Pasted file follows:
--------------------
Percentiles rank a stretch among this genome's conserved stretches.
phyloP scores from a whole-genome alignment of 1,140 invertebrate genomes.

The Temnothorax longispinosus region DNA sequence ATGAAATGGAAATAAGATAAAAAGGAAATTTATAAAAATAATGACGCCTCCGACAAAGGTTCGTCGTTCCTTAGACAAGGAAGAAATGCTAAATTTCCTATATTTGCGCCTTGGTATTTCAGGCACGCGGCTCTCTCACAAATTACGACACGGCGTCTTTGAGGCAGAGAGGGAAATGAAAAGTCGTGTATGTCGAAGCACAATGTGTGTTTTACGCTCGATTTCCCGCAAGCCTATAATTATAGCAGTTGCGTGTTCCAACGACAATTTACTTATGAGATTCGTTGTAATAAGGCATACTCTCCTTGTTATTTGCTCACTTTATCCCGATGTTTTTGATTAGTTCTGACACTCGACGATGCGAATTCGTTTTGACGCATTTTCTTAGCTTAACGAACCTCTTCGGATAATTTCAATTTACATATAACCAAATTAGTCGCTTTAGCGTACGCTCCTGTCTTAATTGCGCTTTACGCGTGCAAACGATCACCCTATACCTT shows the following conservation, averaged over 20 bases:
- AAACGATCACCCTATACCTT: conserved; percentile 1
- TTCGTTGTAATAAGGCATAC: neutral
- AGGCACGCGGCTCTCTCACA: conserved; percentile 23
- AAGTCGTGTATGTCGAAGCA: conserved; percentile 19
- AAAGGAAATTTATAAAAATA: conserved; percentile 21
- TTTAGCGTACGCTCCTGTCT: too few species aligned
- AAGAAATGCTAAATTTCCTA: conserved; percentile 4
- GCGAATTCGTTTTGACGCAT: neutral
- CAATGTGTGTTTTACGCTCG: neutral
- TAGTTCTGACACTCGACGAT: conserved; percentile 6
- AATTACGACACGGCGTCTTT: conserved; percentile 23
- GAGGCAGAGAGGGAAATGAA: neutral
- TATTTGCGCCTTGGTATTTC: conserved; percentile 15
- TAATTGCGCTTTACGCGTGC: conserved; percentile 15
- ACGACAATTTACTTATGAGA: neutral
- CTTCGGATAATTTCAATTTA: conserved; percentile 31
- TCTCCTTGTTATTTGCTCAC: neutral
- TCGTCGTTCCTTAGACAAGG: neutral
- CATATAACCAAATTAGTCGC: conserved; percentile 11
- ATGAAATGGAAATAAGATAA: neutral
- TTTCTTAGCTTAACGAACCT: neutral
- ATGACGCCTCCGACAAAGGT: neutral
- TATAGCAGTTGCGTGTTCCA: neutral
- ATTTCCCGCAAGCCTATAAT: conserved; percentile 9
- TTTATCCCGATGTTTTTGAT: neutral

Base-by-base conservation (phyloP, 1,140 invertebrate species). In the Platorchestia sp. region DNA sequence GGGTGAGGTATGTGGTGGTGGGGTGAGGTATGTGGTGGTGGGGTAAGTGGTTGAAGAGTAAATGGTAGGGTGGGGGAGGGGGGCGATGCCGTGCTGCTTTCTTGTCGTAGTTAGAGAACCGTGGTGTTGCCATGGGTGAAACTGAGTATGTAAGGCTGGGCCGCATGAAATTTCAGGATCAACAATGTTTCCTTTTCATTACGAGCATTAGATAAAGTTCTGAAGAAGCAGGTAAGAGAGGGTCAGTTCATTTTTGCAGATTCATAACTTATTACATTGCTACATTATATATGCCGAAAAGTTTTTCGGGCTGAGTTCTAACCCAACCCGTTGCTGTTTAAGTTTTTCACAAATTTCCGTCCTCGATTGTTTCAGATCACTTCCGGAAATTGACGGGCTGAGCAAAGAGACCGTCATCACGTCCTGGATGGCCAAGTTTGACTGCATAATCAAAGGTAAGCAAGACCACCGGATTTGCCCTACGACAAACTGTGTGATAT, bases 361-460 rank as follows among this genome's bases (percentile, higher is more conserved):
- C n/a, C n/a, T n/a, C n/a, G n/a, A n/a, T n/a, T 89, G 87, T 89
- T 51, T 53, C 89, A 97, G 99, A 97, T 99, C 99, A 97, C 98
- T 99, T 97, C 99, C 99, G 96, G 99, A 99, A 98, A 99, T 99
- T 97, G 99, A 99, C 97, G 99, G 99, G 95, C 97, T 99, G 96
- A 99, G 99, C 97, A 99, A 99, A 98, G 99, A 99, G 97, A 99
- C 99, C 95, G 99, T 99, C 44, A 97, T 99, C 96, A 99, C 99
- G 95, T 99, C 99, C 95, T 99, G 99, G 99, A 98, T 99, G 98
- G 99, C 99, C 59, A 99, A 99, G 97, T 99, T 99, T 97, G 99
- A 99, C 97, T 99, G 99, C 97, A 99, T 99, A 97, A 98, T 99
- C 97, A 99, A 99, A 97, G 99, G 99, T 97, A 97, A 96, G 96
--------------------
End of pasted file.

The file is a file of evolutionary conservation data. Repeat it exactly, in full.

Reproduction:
Percentiles rank a stretch among this genome's conserved stretches.
phyloP scores from a whole-genome alignment of 1,140 invertebrate genomes.

The Temnothorax longispinosus region DNA sequence ATGAAATGGAAATAAGATAAAAAGGAAATTTATAAAAATAATGACGCCTCCGACAAAGGTTCGTCGTTCCTTAGACAAGGAAGAAATGCTAAATTTCCTATATTTGCGCCTTGGTATTTCAGGCACGCGGCTCTCTCACAAATTACGACACGGCGTCTTTGAGGCAGAGAGGGAAATGAAAAGTCGTGTATGTCGAAGCACAATGTGTGTTTTACGCTCGATTTCCCGCAAGCCTATAATTATAGCAGTTGCGTGTTCCAACGACAATTTACTTATGAGATTCGTTGTAATAAGGCATACTCTCCTTGTTATTTGCTCACTTTATCCCGATGTTTTTGATTAGTTCTGACACTCGACGATGCGAATTCGTTTTGACGCATTTTCTTAGCTTAACGAACCTCTTCGGATAATTTCAATTTACATATAACCAAATTAGTCGCTTTAGCGTACGCTCCTGTCTTAATTGCGCTTTACGCGTGCAAACGATCACCCTATACCTT shows the following conservation, averaged over 20 bases:
- AAACGATCACCCTATACCTT: conserved; percentile 1
- TTCGTTGTAATAAGGCATAC: neutral
- AGGCACGCGGCTCTCTCACA: conserved; percentile 23
- AAGTCGTGTATGTCGAAGCA: conserved; percentile 19
- AAAGGAAATTTATAAAAATA: conserved; percentile 21
- TTTAGCGTACGCTCCTGTCT: too few species aligned
- AAGAAATGCTAAATTTCCTA: conserved; percentile 4
- GCGAATTCGTTTTGACGCAT: neutral
- CAATGTGTGTTTTACGCTCG: neutral
- TAGTTCTGACACTCGACGAT: conserved; percentile 6
- AATTACGACACGGCGTCTTT: conserved; percentile 23
- GAGGCAGAGAGGGAAATGAA: neutral
- TATTTGCGCCTTGGTATTTC: conserved; percentile 15
- TAATTGCGCTTTACGCGTGC: conserved; percentile 15
- ACGACAATTTACTTATGAGA: neutral
- CTTCGGATAATTTCAATTTA: conserved; percentile 31
- TCTCCTTGTTATTTGCTCAC: neutral
- TCGTCGTTCCTTAGACAAGG: neutral
- CATATAACCAAATTAGTCGC: conserved; percentile 11
- ATGAAATGGAAATAAGATAA: neutral
- TTTCTTAGCTTAACGAACCT: neutral
- ATGACGCCTCCGACAAAGGT: neutral
- TATAGCAGTTGCGTGTTCCA: neutral
- ATTTCCCGCAAGCCTATAAT: conserved; percentile 9
- TTTATCCCGATGTTTTTGAT: neutral

Base-by-base conservation (phyloP, 1,140 invertebrate species). In the Platorchestia sp. region DNA sequence GGGTGAGGTATGTGGTGGTGGGGTGAGGTATGTGGTGGTGGGGTAAGTGGTTGAAGAGTAAATGGTAGGGTGGGGGAGGGGGGCGATGCCGTGCTGCTTTCTTGTCGTAGTTAGAGAACCGTGGTGTTGCCATGGGTGAAACTGAGTATGTAAGGCTGGGCCGCATGAAATTTCAGGATCAACAATGTTTCCTTTTCATTACGAGCATTAGATAAAGTTCTGAAGAAGCAGGTAAGAGAGGGTCAGTTCATTTTTGCAGATTCATAACTTATTACATTGCTACATTATATATGCCGAAAAGTTTTTCGGGCTGAGTTCTAACCCAACCCGTTGCTGTTTAAGTTTTTCACAAATTTCCGTCCTCGATTGTTTCAGATCACTTCCGGAAATTGACGGGCTGAGCAAAGAGACCGTCATCACGTCCTGGATGGCCAAGTTTGACTGCATAATCAAAGGTAAGCAAGACCACCGGATTTGCCCTACGACAAACTGTGTGATAT, bases 361-460 rank as follows among this genome's bases (percentile, higher is more conserved):
- C n/a, C n/a, T n/a, C n/a, G n/a, A n/a, T n/a, T 89, G 87, T 89
- T 51, T 53, C 89, A 97, G 99, A 97, T 99, C 99, A 97, C 98
- T 99, T 97, C 99, C 99, G 96, G 99, A 99, A 98, A 99, T 99
- T 97, G 99, A 99, C 97, G 99, G 99, G 95, C 97, T 99, G 96
- A 99, G 99, C 97, A 99, A 99, A 98, G 99, A 99, G 97, A 99
- C 99, C 95, G 99, T 99, C 44, A 97, T 99, C 96, A 99, C 99
- G 95, T 99, C 99, C 95, T 99, G 99, G 99, A 98, T 99, G 98
- G 99, C 99, C 59, A 99, A 99, G 97, T 99, T 99, T 97, G 99
- A 99, C 97, T 99, G 99, C 97, A 99, T 99, A 97, A 98, T 99
- C 97, A 99, A 99, A 97, G 99, G 99, T 97, A 97, A 96, G 96